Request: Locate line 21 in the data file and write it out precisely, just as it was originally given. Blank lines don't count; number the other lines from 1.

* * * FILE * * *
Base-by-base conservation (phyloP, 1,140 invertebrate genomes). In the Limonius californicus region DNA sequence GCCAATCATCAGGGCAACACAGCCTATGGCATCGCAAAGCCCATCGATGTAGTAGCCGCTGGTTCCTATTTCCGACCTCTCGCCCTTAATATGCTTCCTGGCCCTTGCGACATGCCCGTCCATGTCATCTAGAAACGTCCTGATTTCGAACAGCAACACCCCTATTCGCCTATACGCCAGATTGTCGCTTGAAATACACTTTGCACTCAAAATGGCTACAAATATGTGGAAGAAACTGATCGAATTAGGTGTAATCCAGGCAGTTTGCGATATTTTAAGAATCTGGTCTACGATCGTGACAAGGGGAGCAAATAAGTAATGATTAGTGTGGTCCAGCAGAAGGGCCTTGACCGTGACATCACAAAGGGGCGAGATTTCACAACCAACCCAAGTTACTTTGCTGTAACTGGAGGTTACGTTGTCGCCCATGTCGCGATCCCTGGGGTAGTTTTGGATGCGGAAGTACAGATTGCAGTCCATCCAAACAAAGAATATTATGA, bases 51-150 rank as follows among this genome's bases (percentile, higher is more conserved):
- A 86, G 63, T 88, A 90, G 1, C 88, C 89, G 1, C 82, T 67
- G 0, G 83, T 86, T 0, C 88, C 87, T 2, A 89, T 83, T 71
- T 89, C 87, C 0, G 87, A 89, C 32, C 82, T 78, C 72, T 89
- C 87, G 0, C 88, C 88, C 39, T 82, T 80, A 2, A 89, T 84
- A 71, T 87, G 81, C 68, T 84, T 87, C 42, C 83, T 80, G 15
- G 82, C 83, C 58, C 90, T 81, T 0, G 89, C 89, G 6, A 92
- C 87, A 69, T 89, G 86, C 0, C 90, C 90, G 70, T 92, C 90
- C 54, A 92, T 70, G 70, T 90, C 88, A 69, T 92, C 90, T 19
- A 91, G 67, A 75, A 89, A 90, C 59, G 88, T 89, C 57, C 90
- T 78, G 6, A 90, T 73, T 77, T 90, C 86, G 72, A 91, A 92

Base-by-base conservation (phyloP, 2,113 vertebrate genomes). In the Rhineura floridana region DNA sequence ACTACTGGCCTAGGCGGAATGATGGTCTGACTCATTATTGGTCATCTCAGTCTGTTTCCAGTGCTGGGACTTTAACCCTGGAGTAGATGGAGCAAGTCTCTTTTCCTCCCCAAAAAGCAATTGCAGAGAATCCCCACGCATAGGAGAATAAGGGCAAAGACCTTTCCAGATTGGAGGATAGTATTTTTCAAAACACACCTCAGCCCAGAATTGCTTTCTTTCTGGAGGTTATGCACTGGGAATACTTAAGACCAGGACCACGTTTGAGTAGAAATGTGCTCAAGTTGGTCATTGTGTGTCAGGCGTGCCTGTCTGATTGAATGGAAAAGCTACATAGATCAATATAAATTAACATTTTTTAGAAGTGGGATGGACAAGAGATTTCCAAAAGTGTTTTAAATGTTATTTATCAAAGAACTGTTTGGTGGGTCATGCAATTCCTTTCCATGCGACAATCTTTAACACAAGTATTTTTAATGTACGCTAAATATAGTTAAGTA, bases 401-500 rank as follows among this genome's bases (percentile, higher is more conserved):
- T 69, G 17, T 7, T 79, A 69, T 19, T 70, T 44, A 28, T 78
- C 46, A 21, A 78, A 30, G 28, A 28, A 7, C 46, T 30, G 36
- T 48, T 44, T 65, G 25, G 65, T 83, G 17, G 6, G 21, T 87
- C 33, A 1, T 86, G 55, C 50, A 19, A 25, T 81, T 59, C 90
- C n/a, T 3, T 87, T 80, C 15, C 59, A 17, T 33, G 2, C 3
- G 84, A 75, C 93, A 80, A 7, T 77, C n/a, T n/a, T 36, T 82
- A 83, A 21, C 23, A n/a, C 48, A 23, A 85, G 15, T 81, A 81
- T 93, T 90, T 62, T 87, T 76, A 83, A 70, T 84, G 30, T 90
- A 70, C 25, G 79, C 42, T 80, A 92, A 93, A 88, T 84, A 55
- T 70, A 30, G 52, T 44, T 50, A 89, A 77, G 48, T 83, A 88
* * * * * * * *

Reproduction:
- A 70, C 25, G 79, C 42, T 80, A 92, A 93, A 88, T 84, A 55